Other Work Issues Article


Employment-at-Will and Right-to-Work

The terms “employment-at-will” and “right-to-work” are often used in the world of work.  Both of these terms describe specific, and separate, state laws regarding employment.  Arizona is an employment-at-will state and a right-to-work state.  This article explains the difference between these two laws.

Employment-at-Will

Under employment-at-will, either the employee or the employer can end the employment relationship at any time.  Employment-at-will applies to all employees and employers in Arizona.

With employment-at-will, an employee does not guarantee that he will stay on the job for any amount of time. An employee can quit at any time for any reason even if the employer needs the employee to be at work.
On the other hand, employees can end the work relationship by firing or laying off employees at any time. Employers do not guarantee any job will exist for any amount of time.  Employers do not need to have a business reason for firing an employee.  An employer can fire an employee at any time for any reasons even if the employee needs their job.

There are exceptions to “employment-at-will.”  If an employer and employee have a written employment contract, the length of employment and the reasons the employment can end are determined by the contract. Employers may also limit themselves by creating their own policies that can be found in the employer's handbook.

Other exceptions to “employment-at will” are in various laws.  Federal and Arizona state laws stop an employers from firing an employee for a specific reason.  For example, employers cannot fire an employee based upon their race, national origin, disability, age over 40, and other protected statuses. Other laws prevent an employer from firing an employee for taking time off under the Family Medical Leave, participating in jury duty, filing a workers compensation claim, or refusing to participate in any illegal behavior.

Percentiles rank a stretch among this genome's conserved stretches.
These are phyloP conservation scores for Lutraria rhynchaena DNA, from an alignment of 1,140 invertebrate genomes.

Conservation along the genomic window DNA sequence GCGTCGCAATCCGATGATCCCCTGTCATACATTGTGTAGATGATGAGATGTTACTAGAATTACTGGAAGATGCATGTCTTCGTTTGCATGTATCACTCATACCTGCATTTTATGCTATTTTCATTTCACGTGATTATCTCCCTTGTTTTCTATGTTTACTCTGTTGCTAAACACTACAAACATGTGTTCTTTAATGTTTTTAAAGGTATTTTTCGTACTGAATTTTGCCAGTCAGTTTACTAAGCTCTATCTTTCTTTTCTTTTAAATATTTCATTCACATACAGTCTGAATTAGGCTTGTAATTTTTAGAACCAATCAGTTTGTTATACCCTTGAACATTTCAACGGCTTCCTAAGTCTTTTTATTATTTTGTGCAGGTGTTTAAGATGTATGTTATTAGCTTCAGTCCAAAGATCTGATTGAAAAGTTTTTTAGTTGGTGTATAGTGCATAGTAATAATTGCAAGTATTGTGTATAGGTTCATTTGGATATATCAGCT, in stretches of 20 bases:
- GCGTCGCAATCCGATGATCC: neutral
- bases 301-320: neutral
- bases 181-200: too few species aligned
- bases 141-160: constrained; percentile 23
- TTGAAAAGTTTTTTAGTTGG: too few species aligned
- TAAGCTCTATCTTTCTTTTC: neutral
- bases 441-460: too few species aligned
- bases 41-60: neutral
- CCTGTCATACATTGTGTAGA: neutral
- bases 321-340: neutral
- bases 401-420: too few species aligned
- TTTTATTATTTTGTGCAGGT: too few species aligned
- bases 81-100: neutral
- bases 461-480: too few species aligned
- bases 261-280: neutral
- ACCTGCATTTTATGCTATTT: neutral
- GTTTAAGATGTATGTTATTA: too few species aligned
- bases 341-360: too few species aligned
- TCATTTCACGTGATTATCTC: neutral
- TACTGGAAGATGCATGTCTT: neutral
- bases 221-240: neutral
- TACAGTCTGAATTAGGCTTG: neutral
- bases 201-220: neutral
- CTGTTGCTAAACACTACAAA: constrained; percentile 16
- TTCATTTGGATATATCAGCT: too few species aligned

Because of all the federal and state laws that place restrictions on the employers’ right to fire employees, “employment-at-will” does not leave employees as vulnerable to job loss “for any reason” as was the case when courts first established “employment-at-will.”

Right-to-Work

The Right-to Work law applies to employees that work for an employer that has a union contract with a union. Under a Right-to-Work law, an employee cannot be forced to join a union.

In some states, but not Arizona, a company and union can have a union contract that requires employees to join the union and pay union dues.  The employee must join the union after being employed for a certain amount of time.

In Arizona, and other Right-to-Work Law states, an employer and union cannot require an employee to join the union.  The employee has a “right-to-work” without joining the union and having to pay union dues to the union.

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QUESTIONS

  • I will be changing from salary to hourly, my company is taking 40 hours of my PTO to pay me a weeks wage. Can they do that? I earned those PTO hours.
  • I'm having my boyfriends child and his mother is my boss and family can't work together. Does me having this child mean we can't work at the same place?
  • Question-once a work schedule of an employee has been posted can the employer make changes to the schedule w/o consulting the employee, and if employee can not accommodate the change can the employer retaliate with disciplinary action.
  • my boss does not pay any of his emplyees with a pay check everyone is paid in cash and he does not report all hours worked for all employees what should i do
  • Can my empolyer stop me from getting unemployment compinsation if I dont relocate and move out of state to work tor that company in another state? The company is closing down in this state. I can't relocate if rhey ask me to.
  • My ex boss and I had a disagreement about a verification issue through email. She was very rude and disrespectful. The following morning my husband who is her current employee called me to tell me that she cc'd him in his email the conversation. Is this a privacy breech? Although, he is my husband, he is a current employee and I am not. This is second time this has happened. The first time with a different employee. Do I have any legal rights here?
  • do you have to be licensed to be a 1099 independant contractor
  • I need to take medicine 3 times while at work, can they tell me i can't go to my car to take it
  • My daughter passed away recently and I requested her last paycheck. I asked the employer to add my name with proper identification to her check. He only made it out to her, therefore I am unable to cash the check or add it to my account. How can I cash her check?
  • I made a 98.00 mistake on the register can the owner make me pay for it.

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